South Africa’s social welfare system is one of the most advanced in the continent. However, SASSA has also faced challenges such as fraud and misuse of grant recipient data. 

Human rights groups raise concern over Tanzania elections 

Human rights groups are concerned about the shrinking civic space as Tanzania heads to elections on 28 October 2020. The Human Rights Watch notes that authorities have been cracking down on opposition leaders and civil society groups both online and offline. The government prohibited speech related to the economy or national security issues in August. It has also imposed restrictions on media houses or bloggers discussing COVID-19 or other issues that could destabilise the country. Public interest litigation has also been limited. 

August 2020

E-mail fraud increases in Rwanda

Statistics from global cybersecurity firm Kaspersky, revealed that phishing attacks in Rwanda are increasing, with new tricks such as human resource dismissal and bank services. Detected attacks increased in five African countries; Rwanda, South Africa, Kenya, Egypt, and Nigeria within the last three months.

With the COVID-19 pandemic, cybercriminals used more believable excuses to ask for personal information, which are then used in phishing attacks. Vulnerabilities exploited include delivery services, postal services, financial services, and human resources services which were greatly affected by the pandemic.

The Rwanda Investigation Bureau (RIB) disclosed that the rate of cybercrimes during the three month lockdown increased by 72% in the amount of money involved.


Laptops and Internet connectivity for rural youth in South Africa

South African Minister of Communications and Digital Technologies, Stella Ndabeni-Abrahams revealed a programme to empower rural youths with laptops and Internet connectivity. The ministry has partnered with mobile operator MTN, municipalities, and community youth centres to ensure the success of the project.

Ndabeni-Abrahams said she hopes the partnership will increase access to ICTs in rural areas, build capacity around the skills of the future, and contribute to the digital economy. She added that broadband has the potential to transform rural communities, and that very soon online courses will be available to improve skills and livelihoods.


One in three women in five countries in Africa experience online gender based violence

A research titled ‘Alternate Realities’ revealed that out of 3000 women aged 18 to 65 from Ethiopia, Kenya, Uganda, Senegal, and South Africa; 28.2% have experienced online gender based violence (GBV). While 36% reported experiencing sexual harassment, 33.2% reported insults or repeated insults (26.7%). According to the research 71.2% of all incidents of GBV occurred on Facebook, perhaps due to its weak security system and user anonymity.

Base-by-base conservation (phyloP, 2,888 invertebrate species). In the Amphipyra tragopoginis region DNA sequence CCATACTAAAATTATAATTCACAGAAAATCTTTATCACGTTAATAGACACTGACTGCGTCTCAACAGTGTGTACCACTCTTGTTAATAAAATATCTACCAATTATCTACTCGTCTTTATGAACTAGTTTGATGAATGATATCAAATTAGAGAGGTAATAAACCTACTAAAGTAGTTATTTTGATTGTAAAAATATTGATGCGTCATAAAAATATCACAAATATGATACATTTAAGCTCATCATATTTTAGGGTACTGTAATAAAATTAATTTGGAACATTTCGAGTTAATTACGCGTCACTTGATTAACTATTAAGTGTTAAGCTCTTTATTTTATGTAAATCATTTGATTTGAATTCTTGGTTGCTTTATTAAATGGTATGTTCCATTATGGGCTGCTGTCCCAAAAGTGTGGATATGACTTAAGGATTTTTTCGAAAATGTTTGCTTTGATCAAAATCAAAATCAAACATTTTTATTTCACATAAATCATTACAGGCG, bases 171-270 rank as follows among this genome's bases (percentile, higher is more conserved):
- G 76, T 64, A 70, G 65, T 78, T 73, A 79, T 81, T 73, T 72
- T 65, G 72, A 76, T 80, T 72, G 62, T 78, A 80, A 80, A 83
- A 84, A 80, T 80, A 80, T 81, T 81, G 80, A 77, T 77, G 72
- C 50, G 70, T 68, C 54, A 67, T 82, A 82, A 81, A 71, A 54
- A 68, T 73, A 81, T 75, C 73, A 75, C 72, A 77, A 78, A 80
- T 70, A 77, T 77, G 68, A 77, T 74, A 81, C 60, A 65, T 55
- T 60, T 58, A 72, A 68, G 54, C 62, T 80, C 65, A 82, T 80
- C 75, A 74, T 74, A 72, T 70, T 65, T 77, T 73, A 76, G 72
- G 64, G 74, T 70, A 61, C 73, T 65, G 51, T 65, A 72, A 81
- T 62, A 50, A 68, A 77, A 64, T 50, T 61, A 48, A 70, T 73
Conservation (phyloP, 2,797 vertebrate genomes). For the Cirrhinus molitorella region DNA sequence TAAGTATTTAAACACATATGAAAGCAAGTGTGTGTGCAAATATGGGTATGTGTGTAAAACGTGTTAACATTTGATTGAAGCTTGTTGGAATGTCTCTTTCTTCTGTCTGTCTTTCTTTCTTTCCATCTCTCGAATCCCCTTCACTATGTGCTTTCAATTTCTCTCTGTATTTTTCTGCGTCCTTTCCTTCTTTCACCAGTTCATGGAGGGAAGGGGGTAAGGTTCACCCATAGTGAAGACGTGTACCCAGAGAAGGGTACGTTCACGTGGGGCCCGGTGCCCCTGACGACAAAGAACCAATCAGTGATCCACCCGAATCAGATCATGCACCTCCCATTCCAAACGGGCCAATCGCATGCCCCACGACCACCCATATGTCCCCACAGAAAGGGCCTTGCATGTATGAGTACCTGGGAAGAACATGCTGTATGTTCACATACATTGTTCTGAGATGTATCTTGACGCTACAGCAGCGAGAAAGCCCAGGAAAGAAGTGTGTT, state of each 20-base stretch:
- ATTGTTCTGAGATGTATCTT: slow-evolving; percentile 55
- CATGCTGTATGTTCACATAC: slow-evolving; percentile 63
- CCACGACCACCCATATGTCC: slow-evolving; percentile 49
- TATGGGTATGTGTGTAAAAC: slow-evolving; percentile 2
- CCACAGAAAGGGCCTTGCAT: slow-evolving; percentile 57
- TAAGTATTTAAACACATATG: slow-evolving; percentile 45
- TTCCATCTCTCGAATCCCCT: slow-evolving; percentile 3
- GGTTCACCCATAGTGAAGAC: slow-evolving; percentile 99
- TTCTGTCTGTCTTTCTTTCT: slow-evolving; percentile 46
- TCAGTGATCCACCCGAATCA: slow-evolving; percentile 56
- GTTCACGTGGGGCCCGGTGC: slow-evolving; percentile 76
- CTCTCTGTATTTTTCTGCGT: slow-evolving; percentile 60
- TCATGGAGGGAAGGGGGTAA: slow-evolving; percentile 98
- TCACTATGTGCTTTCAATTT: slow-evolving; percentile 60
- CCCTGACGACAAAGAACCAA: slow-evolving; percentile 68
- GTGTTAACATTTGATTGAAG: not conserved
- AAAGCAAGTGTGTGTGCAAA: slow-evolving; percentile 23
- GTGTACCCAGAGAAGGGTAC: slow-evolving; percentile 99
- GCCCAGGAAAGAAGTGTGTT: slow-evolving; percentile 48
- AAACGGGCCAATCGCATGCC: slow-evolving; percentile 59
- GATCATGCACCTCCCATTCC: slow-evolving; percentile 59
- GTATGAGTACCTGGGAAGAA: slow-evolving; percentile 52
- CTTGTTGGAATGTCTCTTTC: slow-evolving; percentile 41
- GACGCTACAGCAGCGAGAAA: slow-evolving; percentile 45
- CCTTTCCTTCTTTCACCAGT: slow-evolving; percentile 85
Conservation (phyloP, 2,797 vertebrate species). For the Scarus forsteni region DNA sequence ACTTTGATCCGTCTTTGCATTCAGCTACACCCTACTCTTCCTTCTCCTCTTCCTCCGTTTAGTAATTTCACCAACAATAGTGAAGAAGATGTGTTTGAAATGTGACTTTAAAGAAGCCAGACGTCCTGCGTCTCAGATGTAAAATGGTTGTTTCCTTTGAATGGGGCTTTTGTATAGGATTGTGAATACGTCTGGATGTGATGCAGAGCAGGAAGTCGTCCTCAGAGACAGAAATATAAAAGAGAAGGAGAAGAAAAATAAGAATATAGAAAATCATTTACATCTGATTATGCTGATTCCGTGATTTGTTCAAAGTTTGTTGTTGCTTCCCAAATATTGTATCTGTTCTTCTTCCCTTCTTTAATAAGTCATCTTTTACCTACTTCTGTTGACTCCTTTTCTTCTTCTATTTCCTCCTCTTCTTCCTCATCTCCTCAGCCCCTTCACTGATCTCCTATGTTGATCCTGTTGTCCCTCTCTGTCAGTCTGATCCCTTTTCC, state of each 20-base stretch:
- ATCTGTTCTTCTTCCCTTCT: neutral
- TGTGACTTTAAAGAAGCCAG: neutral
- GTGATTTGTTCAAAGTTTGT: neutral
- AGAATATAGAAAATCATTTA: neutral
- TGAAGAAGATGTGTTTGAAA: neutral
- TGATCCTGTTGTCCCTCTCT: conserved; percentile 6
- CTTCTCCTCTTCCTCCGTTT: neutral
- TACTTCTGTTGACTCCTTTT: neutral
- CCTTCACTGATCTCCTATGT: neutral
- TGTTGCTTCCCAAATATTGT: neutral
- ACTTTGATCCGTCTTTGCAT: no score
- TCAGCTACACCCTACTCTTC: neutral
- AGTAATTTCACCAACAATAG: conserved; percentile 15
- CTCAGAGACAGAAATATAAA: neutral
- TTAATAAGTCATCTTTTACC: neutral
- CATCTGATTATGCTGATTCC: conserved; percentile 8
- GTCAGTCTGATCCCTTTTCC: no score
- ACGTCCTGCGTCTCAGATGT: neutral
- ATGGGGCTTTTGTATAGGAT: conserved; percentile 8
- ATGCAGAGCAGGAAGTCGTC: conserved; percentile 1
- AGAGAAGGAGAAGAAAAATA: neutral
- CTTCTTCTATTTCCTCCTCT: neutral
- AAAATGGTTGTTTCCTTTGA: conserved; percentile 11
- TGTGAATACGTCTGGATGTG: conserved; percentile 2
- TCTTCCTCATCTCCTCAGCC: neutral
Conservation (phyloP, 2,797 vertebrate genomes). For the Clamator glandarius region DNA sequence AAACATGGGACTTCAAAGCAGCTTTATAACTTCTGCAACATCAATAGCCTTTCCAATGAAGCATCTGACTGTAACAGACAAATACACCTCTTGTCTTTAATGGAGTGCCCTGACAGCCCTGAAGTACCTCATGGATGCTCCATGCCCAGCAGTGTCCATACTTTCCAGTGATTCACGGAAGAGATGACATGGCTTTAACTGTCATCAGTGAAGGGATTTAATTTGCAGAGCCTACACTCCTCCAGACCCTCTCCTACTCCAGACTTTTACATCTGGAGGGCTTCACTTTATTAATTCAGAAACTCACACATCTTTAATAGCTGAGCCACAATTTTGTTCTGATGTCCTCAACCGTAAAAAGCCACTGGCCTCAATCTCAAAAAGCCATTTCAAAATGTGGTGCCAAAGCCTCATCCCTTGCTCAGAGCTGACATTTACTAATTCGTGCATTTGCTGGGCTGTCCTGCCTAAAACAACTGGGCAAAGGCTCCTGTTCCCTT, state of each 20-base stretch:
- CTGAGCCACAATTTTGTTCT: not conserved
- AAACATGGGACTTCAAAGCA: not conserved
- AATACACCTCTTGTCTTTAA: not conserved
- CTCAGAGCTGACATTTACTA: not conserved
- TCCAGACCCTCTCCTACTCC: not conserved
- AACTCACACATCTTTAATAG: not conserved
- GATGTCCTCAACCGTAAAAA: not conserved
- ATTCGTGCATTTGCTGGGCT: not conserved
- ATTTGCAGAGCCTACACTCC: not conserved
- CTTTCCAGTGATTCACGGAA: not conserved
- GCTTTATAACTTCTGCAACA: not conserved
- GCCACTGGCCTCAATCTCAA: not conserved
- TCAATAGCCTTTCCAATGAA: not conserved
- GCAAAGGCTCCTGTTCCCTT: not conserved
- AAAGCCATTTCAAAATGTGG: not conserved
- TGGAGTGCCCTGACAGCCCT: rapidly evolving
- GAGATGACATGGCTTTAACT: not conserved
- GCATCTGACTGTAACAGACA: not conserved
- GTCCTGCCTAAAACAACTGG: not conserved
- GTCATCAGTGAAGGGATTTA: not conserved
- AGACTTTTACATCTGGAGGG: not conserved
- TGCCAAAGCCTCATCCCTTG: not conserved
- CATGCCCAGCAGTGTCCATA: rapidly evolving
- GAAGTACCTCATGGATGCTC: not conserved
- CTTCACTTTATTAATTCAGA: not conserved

In responding to GBV, 66% of women blocked the harassers, 14.5% deleted or deactivated their accounts, and 12.2% stopped accessing the Internet. This is an obstacle to the rights of women to be online.

The consulting firm said online harassment laws should be strengthened and law enforcement officers should be trained to provide timely support to victims.


Cameroonian student creates mobile app to boost entrepreneurship

A high school student, Mbah Jarvis, launched a mobile app to enable African youths and entrepreneurs to interact with each other and share ideas on new ways of changing the African continent. The app is a version of a platform he created earlier to ease communication between students preparing for final exams.

Jarvis said his two years of absence from school taught him that Cameroon and the entire African continent needs transformation, and this can be achieved by bringing together people who believe in growth and development.



Uganda’s free wi-fi hotspots at border posts to benefit people in transit

The Uganda Communication Community (UCC) has launched free wi-fi hotspots at border posts of Tanzania, the Democratic Republic of Congo (DRC), Kenya, and South Sudan for travelers.

Technical service head of the Rural Communications Development Fund Geoffrey Sengend said that the project will be finished by October 2020 and will improve information access at borders for Coronavirus prevention, while facilitating emergency response for health, security staff, and the local population.

The wi-fi hotspots with a capacity of 5Mbps per user and covering a circle of radius 1 km will be used for business, education, health, agriculture, and leisure.

Expansive wi-fi finder to be rolled out at thousands of hotspots across Africa

Cassava Fintech International (CFI) and Liquid Telecom Group (LTG) have announced the launch of a Sasai wi-fi finder service that will be available in Zimbabwe, Kenya, Tanzania, Uganda, Rwanda, the Democratic Republic of Congo (DRC), and South Africa. It will provide affordable connectivity and expand services throughout Africa.

CEO of CFI Darlington Mandivenga said that expansive network of data access points will be provided across Africa through partnerships with broadband providers, Internet service providers (ISPs) and local community hubs.

The wi-fi finder will increase connectivity in locations of retail, healthcare, education, government, and small business trade facilities while the Sasai super app will provide social entertainment and on demand services.


TelOne commissions new fibre optic link to connect Zimbabwe and Zambia

Zimbabwean cable and telecommunications provider TelOne has commissioned a fibre link connecting Zimbabwe to Zambia and beyond.

TelOne Managing Director Chipo Mtasa said that the fibre link cost US$1.5 million and has a capacity to handle both domestic and transit traffic to Zambia and beyond. The link was constructed by local contractors and technically implemented by TelOne engineers.

Zimbabwe’s Minister of ICT Jenfan Muswere said that the project employed 850 people and the link completely connects Zimbabwe to its neighbours South Africa, Mozambique, Botswana, and Zambia.